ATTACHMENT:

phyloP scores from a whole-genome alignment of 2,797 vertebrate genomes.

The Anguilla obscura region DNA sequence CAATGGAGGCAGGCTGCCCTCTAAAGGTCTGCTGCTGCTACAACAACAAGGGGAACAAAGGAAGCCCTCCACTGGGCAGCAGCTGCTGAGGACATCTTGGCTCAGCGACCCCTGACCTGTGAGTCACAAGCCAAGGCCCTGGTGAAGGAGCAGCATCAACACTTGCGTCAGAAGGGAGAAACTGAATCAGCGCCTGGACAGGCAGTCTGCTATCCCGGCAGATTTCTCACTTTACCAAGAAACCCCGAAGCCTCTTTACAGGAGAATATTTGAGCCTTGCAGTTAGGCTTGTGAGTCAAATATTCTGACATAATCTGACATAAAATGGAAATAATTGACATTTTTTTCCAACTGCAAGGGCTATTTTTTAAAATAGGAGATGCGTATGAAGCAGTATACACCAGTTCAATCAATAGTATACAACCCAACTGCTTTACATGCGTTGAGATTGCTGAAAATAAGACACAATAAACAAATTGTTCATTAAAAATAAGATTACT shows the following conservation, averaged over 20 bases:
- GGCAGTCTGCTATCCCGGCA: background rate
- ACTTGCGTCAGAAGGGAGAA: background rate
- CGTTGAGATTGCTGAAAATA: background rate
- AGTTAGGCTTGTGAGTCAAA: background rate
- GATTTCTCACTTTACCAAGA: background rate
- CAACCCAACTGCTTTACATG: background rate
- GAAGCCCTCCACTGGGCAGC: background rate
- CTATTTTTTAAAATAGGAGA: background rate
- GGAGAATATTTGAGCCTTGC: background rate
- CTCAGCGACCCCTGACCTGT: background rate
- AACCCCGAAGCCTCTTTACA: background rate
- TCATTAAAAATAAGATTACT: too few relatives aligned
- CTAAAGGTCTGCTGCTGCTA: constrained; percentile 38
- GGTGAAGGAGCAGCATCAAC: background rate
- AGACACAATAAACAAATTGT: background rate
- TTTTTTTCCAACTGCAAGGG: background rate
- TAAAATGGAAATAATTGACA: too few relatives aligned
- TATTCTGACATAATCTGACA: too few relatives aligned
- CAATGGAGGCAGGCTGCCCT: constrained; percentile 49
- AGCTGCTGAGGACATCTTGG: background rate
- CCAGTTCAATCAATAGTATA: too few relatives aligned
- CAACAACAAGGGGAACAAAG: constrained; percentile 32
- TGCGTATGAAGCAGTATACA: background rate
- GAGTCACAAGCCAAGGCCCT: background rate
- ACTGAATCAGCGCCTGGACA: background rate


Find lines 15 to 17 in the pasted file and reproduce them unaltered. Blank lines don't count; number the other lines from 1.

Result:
- CTAAAGGTCTGCTGCTGCTA: constrained; percentile 38
- GGTGAAGGAGCAGCATCAAC: background rate
- AGACACAATAAACAAATTGT: background rate